It’s up to the partner who makes the first step to start a sexual activity to make sure the other person agrees to it. The law calls this agreement “consent”.
Before doing anything sexual in nature with someone else, you must take what the law calls “reasonable steps” to make sure your partner consents.
The law doesn’t say what these “reasonable steps” are. It all depends on the situation. But in most cases, asking your partner if he agrees to a sexual activity is considered a reasonable step to make sure he consents.
If you don’t take any reasonable steps to make sure your partner consents to the sexual activity, you are taking the risk that your partner hasn’t really consented, and you could be accused of sexual assault.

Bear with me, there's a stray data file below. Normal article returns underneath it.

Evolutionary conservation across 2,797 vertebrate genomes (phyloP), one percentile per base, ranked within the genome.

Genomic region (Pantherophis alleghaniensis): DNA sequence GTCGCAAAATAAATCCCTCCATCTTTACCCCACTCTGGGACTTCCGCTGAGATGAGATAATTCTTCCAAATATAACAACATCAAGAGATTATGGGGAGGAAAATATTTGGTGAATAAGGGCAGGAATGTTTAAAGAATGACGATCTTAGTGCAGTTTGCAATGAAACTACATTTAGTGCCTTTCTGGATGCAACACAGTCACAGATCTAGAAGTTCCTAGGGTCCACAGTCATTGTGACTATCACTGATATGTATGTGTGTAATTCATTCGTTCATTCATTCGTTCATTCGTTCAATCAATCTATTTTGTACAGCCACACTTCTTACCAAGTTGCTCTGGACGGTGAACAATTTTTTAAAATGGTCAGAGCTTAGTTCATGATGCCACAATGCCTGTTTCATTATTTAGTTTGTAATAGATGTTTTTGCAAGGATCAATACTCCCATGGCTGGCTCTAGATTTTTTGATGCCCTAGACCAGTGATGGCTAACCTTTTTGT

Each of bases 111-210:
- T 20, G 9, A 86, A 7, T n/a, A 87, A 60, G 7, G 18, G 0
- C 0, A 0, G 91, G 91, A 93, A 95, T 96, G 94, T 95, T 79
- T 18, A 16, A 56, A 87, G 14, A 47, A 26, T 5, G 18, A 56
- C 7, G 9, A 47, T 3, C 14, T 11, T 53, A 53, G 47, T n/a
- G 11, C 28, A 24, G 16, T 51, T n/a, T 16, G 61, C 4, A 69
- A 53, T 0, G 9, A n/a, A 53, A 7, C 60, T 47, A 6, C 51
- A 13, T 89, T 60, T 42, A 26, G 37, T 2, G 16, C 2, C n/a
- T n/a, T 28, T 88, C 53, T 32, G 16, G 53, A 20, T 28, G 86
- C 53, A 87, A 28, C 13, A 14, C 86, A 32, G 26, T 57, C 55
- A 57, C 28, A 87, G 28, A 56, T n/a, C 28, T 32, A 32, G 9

To summarize, if you want to participate in a sexual activity with someone else, you must make sure that person consents. If you are accused of sexual assault, you can’t claim that you thought your partner consented if you purposely closed your eyes to this issue.
You must also take reasonable steps to make sure the other person is old enough to consent to a sexual activity.
This article explains in a general way the law that applies in Quebec. This article is not a legal opinion or legal advice. To find out the specific rules for your situation, consult a lawyer or notary.